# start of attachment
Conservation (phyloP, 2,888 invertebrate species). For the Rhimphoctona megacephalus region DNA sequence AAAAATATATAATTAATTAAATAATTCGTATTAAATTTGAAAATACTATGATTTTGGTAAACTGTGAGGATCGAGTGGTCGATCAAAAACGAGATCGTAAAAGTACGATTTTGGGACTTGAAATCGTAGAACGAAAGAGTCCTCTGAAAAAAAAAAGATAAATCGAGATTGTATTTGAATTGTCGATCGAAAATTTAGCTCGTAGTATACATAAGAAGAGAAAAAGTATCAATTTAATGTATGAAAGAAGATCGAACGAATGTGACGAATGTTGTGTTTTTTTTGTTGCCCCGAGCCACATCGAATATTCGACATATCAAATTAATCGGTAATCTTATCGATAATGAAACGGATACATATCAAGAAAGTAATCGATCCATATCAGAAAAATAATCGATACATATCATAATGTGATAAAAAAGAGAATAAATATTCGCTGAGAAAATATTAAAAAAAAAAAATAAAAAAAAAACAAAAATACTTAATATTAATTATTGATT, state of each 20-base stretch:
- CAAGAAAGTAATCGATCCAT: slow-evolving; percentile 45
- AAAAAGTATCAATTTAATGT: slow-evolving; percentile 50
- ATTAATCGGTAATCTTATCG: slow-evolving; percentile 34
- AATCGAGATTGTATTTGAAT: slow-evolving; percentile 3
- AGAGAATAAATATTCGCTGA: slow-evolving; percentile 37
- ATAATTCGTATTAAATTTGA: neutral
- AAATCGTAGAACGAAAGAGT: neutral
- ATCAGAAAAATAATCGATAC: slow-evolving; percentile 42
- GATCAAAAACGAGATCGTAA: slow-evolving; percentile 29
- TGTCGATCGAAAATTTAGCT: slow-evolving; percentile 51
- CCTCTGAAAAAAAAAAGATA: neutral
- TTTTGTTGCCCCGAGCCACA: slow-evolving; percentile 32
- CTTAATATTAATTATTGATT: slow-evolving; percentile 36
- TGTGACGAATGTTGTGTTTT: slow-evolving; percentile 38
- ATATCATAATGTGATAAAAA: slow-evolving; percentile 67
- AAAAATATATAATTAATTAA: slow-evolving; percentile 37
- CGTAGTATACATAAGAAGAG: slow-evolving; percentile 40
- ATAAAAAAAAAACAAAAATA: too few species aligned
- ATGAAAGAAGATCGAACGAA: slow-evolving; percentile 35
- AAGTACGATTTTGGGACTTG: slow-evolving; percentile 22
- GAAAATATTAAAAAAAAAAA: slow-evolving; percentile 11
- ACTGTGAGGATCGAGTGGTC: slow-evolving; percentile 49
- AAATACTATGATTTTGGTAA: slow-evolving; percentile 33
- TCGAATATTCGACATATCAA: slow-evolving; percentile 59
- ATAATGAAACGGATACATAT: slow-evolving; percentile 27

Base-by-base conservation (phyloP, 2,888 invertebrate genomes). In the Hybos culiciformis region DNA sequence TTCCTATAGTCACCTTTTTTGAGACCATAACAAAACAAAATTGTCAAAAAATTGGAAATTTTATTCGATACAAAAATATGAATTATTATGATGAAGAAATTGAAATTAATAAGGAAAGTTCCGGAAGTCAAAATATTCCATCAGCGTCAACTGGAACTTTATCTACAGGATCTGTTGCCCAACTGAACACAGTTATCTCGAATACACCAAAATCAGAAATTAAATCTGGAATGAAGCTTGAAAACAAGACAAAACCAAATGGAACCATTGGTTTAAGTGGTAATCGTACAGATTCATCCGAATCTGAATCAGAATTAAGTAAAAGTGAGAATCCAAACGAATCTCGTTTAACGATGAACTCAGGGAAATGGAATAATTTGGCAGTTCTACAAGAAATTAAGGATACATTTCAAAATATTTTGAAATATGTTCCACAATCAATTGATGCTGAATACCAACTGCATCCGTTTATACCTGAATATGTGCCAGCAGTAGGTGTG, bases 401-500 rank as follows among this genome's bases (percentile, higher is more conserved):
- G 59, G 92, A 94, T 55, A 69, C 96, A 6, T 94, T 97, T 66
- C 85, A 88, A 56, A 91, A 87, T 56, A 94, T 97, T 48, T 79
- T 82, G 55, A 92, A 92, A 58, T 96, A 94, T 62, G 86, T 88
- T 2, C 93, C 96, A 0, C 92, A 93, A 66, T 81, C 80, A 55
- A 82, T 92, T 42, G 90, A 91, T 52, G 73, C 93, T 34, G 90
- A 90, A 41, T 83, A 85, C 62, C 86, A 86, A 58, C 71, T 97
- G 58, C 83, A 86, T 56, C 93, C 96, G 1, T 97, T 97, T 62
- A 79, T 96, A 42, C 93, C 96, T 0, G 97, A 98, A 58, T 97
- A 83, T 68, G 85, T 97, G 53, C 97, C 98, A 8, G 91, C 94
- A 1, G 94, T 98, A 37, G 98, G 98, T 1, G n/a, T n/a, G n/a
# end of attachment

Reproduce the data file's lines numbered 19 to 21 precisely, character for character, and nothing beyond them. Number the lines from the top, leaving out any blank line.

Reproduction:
- ATAAAAAAAAAACAAAAATA: too few species aligned
- ATGAAAGAAGATCGAACGAA: slow-evolving; percentile 35
- AAGTACGATTTTGGGACTTG: slow-evolving; percentile 22